Full details of the Credit Facilities are provided in note 12(c) to the Audited Financial Statements.

The current amount available under the construction facility is not sufficient to fully fund the redevelopment of the Burnaby Casino, based on the current construction budget. We are currently negotiating with Gateway's lenders to increase the credit facilities to fund the full amount of the Burnaby redevelopment, as well as the potential Lake City expansions/redevelopments discussed above. Although negotiations have progressed to our satisfaction to date, no agreement will be concluded until after the general contract for the Burnaby redevelopment is awarded. We anticipate concluding negotiations shortly thereafter.

Interest Rate Risk

The Partnership is subject to interest rate risk on its Credit Facilities, as the interest payable is based on a floating rate of interest. The Fund manages exposure to this risk through the use of interest rate swaps with approved creditworthy counterparties. The Fund does not hold or issue derivative financial instruments for trading or speculative purposes.

As at December 31, 2005, the Fund had one interest rate swap contract outstanding, as follows:



Notional
C$ in thousands amount Maturity date Fair value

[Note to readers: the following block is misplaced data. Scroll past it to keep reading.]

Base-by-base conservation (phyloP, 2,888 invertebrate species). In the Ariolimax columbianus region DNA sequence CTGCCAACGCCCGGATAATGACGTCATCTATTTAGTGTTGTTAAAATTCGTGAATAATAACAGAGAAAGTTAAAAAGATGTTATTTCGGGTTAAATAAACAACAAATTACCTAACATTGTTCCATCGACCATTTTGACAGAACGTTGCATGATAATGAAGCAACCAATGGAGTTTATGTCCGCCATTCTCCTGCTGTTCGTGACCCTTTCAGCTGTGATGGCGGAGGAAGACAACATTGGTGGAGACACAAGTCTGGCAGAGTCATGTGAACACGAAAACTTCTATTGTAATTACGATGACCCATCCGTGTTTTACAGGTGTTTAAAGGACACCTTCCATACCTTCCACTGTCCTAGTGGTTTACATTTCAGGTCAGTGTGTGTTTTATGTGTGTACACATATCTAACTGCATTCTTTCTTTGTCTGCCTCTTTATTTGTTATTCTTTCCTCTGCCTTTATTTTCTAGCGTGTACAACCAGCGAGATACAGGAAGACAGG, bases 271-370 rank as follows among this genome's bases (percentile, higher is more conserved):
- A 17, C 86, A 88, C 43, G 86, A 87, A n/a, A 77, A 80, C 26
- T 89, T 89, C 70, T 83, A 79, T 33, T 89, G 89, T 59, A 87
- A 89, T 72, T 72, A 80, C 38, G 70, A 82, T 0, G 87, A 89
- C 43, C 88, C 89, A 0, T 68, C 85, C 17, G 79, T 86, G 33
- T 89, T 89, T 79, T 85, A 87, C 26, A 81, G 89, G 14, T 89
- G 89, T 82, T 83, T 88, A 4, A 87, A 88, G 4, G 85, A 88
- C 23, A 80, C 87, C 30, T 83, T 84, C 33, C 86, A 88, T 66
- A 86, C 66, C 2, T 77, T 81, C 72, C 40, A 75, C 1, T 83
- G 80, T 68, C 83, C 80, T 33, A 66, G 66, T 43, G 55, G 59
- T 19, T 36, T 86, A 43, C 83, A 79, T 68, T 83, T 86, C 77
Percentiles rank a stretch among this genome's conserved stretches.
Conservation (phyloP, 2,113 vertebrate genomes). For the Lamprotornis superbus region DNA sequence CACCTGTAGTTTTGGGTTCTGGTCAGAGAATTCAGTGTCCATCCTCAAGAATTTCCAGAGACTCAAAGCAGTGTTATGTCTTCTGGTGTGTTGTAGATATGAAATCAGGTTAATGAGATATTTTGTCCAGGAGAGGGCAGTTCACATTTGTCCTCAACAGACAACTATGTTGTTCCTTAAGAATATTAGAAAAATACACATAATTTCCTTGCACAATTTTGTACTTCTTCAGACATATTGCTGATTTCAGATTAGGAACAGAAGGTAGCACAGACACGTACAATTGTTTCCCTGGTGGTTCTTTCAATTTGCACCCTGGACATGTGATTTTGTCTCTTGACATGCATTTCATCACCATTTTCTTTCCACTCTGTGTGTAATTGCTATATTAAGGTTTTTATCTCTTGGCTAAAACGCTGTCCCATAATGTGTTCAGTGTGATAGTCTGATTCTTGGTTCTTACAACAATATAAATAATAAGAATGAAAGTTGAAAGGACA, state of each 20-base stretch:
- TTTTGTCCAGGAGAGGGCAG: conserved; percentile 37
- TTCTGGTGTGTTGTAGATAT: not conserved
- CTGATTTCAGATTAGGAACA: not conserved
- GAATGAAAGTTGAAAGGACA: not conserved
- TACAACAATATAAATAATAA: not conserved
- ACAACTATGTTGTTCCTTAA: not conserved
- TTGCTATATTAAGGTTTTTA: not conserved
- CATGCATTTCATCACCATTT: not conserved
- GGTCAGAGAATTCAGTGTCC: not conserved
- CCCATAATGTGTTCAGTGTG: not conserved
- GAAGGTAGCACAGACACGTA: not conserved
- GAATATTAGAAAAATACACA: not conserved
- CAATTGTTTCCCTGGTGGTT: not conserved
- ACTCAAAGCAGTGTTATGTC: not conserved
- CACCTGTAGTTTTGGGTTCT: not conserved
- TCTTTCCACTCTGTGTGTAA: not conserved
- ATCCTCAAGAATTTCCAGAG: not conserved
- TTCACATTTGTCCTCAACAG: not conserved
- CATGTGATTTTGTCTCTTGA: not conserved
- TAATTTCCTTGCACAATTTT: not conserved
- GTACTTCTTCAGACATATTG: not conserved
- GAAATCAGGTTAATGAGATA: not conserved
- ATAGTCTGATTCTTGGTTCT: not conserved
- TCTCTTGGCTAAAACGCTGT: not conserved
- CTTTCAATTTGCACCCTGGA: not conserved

Interest rate swap contract 18,884 September 1, 2011 (1,297)


The term of the interest rate swap began on February 1, 2005 and the notional amount increases on a monthly basis to match the expected draws on Facility B of the Credit Facility at the time of the contract. Under the terms of the swap contract, the Fund pays interest to the counterparty equal to a fixed rate of 5.17% per annum on the notional amount, payable monthly in arrears, and receives interest equal to a floating rate on the notional amount. Management will attempt to match the term of the floating rate payment to that of the floating rate on the Credit Facility. The net effect of this contract is to fix the rate of interest on the Credit Facility over the term of the swap contract at a rate approximating 5.17% per annum, plus the applicable rate premium in accordance with the terms of the Credit Facility.